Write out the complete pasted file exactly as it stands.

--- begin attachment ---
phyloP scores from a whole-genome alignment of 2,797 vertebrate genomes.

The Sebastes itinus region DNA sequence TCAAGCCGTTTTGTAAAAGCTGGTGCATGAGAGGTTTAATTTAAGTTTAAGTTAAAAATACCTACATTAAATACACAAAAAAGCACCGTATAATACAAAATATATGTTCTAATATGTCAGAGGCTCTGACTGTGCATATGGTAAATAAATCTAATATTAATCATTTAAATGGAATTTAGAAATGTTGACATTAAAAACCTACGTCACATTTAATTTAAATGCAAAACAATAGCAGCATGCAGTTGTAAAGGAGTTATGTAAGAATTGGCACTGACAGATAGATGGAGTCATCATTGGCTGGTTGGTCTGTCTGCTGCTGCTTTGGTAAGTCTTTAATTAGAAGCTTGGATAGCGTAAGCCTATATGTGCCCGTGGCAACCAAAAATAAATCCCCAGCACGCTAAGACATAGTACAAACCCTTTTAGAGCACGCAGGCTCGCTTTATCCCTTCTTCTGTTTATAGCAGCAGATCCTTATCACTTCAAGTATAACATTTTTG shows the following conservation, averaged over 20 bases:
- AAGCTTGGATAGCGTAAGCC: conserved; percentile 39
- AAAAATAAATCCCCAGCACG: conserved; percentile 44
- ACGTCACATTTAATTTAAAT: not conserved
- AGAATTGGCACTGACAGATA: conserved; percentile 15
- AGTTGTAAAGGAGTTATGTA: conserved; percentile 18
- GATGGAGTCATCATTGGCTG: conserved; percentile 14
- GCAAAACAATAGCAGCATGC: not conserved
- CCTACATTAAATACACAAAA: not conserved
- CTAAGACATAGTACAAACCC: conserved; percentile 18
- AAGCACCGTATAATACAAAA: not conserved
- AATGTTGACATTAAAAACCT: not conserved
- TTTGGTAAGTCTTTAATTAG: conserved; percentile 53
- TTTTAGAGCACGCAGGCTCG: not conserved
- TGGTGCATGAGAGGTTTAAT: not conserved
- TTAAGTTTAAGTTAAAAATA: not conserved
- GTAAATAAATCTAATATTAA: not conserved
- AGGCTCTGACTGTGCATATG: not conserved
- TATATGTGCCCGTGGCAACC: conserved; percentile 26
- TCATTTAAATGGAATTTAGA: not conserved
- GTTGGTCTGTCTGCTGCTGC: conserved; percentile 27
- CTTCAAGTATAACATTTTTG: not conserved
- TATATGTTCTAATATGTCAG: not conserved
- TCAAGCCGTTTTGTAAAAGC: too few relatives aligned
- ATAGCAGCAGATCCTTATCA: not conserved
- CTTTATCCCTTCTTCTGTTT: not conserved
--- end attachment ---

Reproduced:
phyloP scores from a whole-genome alignment of 2,797 vertebrate genomes.

The Sebastes itinus region DNA sequence TCAAGCCGTTTTGTAAAAGCTGGTGCATGAGAGGTTTAATTTAAGTTTAAGTTAAAAATACCTACATTAAATACACAAAAAAGCACCGTATAATACAAAATATATGTTCTAATATGTCAGAGGCTCTGACTGTGCATATGGTAAATAAATCTAATATTAATCATTTAAATGGAATTTAGAAATGTTGACATTAAAAACCTACGTCACATTTAATTTAAATGCAAAACAATAGCAGCATGCAGTTGTAAAGGAGTTATGTAAGAATTGGCACTGACAGATAGATGGAGTCATCATTGGCTGGTTGGTCTGTCTGCTGCTGCTTTGGTAAGTCTTTAATTAGAAGCTTGGATAGCGTAAGCCTATATGTGCCCGTGGCAACCAAAAATAAATCCCCAGCACGCTAAGACATAGTACAAACCCTTTTAGAGCACGCAGGCTCGCTTTATCCCTTCTTCTGTTTATAGCAGCAGATCCTTATCACTTCAAGTATAACATTTTTG shows the following conservation, averaged over 20 bases:
- AAGCTTGGATAGCGTAAGCC: conserved; percentile 39
- AAAAATAAATCCCCAGCACG: conserved; percentile 44
- ACGTCACATTTAATTTAAAT: not conserved
- AGAATTGGCACTGACAGATA: conserved; percentile 15
- AGTTGTAAAGGAGTTATGTA: conserved; percentile 18
- GATGGAGTCATCATTGGCTG: conserved; percentile 14
- GCAAAACAATAGCAGCATGC: not conserved
- CCTACATTAAATACACAAAA: not conserved
- CTAAGACATAGTACAAACCC: conserved; percentile 18
- AAGCACCGTATAATACAAAA: not conserved
- AATGTTGACATTAAAAACCT: not conserved
- TTTGGTAAGTCTTTAATTAG: conserved; percentile 53
- TTTTAGAGCACGCAGGCTCG: not conserved
- TGGTGCATGAGAGGTTTAAT: not conserved
- TTAAGTTTAAGTTAAAAATA: not conserved
- GTAAATAAATCTAATATTAA: not conserved
- AGGCTCTGACTGTGCATATG: not conserved
- TATATGTGCCCGTGGCAACC: conserved; percentile 26
- TCATTTAAATGGAATTTAGA: not conserved
- GTTGGTCTGTCTGCTGCTGC: conserved; percentile 27
- CTTCAAGTATAACATTTTTG: not conserved
- TATATGTTCTAATATGTCAG: not conserved
- TCAAGCCGTTTTGTAAAAGC: too few relatives aligned
- ATAGCAGCAGATCCTTATCA: not conserved
- CTTTATCCCTTCTTCTGTTT: not conserved